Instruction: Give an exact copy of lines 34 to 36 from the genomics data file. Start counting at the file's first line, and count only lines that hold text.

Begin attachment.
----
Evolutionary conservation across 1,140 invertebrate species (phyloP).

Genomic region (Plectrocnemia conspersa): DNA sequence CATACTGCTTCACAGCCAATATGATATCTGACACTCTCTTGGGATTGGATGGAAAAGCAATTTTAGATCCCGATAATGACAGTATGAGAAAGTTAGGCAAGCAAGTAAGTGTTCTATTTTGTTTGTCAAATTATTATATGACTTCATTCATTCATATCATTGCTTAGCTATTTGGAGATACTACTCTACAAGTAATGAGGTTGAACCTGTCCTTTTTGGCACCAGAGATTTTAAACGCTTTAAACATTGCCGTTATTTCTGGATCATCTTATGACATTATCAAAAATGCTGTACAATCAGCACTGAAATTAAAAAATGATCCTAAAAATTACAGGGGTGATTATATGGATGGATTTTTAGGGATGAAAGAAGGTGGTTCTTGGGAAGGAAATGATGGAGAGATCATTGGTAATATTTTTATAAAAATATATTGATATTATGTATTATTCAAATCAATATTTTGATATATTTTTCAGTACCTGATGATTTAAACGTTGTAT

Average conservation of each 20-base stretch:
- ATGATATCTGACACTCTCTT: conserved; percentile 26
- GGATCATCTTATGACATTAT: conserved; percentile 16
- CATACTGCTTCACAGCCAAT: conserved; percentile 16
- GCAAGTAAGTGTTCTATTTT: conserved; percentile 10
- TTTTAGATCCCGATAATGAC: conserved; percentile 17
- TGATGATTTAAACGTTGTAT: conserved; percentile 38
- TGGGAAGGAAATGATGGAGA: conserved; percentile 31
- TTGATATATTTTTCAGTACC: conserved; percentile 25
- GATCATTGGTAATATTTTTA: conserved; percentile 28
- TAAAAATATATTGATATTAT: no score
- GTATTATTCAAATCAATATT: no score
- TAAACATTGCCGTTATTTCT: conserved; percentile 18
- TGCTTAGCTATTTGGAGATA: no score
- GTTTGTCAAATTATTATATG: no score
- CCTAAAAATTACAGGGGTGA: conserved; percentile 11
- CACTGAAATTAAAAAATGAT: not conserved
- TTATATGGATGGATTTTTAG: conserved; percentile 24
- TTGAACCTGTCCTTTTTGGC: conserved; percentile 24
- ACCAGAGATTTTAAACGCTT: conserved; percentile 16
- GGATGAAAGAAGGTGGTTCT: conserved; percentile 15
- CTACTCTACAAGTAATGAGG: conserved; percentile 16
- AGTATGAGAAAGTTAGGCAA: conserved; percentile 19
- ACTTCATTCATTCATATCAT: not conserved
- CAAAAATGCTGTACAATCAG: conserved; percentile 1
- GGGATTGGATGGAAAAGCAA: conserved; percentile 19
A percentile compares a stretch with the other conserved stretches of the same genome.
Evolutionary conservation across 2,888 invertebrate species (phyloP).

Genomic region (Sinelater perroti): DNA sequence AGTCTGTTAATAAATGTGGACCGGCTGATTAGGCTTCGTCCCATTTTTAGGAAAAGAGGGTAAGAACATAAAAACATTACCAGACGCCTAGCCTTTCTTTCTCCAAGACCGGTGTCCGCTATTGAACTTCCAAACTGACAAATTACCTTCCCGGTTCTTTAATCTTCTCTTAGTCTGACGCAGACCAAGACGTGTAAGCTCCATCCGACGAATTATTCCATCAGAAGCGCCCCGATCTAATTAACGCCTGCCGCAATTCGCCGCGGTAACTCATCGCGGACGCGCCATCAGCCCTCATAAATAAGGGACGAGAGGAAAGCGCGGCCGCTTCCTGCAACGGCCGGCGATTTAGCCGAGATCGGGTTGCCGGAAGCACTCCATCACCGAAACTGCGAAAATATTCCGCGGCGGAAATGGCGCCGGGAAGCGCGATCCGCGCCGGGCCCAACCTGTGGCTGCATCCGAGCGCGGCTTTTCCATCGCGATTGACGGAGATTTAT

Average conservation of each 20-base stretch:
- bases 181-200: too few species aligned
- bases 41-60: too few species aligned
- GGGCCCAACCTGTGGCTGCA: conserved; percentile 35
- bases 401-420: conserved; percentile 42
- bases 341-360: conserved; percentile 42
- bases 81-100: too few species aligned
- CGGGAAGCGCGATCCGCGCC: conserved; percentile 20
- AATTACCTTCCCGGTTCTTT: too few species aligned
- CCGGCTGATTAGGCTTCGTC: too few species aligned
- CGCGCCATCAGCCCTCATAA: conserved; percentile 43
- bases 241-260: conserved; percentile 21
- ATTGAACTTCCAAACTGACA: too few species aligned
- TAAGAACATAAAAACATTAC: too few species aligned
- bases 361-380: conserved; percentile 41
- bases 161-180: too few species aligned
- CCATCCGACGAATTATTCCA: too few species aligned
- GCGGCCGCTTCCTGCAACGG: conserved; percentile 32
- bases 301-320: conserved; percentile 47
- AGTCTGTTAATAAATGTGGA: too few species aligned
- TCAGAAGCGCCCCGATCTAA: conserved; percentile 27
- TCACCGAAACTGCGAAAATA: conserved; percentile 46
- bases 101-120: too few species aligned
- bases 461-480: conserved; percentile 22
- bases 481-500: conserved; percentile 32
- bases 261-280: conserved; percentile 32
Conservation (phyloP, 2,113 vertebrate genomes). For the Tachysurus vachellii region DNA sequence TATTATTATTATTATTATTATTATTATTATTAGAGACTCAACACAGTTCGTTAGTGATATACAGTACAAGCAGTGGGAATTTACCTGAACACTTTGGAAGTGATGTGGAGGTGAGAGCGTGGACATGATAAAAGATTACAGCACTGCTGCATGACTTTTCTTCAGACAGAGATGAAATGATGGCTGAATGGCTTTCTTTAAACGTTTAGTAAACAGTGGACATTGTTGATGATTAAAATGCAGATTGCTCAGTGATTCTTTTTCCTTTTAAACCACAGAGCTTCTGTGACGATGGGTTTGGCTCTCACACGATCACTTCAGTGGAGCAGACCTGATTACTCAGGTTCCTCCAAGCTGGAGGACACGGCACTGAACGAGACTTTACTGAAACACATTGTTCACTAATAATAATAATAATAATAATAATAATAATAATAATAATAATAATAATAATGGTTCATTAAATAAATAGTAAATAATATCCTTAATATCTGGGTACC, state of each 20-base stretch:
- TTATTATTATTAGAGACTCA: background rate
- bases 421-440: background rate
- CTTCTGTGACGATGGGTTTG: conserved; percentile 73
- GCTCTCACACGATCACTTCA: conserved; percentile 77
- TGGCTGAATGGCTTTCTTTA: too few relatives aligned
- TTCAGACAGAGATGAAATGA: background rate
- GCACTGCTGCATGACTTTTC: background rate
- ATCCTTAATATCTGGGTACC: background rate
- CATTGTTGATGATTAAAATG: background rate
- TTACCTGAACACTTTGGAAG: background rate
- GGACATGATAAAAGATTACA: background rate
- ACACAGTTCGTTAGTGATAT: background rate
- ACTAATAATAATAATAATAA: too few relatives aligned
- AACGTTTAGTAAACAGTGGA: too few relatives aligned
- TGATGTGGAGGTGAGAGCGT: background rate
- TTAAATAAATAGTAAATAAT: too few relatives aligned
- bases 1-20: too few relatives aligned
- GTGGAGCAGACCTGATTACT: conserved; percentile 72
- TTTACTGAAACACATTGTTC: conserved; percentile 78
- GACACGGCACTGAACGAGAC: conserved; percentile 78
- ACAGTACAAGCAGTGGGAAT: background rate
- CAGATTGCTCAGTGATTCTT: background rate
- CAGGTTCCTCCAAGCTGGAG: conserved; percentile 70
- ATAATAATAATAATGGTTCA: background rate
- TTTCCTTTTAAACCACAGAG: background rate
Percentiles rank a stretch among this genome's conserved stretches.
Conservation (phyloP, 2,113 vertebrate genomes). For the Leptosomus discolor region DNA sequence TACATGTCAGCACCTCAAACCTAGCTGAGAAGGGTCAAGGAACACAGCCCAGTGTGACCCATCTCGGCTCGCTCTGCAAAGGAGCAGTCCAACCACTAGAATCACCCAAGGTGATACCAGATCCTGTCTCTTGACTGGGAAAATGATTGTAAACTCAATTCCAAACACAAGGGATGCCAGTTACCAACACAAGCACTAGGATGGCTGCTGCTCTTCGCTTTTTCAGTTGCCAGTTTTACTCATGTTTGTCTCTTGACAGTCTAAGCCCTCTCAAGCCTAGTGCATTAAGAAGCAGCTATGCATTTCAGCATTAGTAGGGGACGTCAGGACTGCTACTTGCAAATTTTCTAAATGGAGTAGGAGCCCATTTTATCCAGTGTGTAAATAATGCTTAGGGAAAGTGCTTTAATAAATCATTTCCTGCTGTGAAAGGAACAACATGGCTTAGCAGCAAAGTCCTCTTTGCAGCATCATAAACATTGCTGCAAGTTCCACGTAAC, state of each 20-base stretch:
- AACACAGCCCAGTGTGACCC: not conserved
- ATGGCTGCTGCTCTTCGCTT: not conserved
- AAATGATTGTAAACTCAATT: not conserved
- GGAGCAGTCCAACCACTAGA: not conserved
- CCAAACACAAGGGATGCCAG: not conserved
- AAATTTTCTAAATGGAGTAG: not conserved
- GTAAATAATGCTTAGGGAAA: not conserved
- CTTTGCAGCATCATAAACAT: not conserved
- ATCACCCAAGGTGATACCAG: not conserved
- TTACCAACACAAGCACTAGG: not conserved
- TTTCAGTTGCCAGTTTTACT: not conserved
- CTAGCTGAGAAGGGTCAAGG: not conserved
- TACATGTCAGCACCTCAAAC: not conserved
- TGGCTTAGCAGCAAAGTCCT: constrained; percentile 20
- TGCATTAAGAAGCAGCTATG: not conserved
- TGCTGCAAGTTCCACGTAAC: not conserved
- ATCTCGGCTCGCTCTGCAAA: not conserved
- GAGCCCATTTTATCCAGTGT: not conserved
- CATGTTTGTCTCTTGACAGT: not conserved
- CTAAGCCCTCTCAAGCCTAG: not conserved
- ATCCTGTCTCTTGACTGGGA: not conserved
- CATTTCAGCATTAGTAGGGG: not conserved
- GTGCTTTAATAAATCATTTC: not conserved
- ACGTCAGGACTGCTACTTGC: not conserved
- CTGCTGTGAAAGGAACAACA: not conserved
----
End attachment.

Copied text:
- bases 41-60: too few species aligned
- GGGCCCAACCTGTGGCTGCA: conserved; percentile 35
- bases 401-420: conserved; percentile 42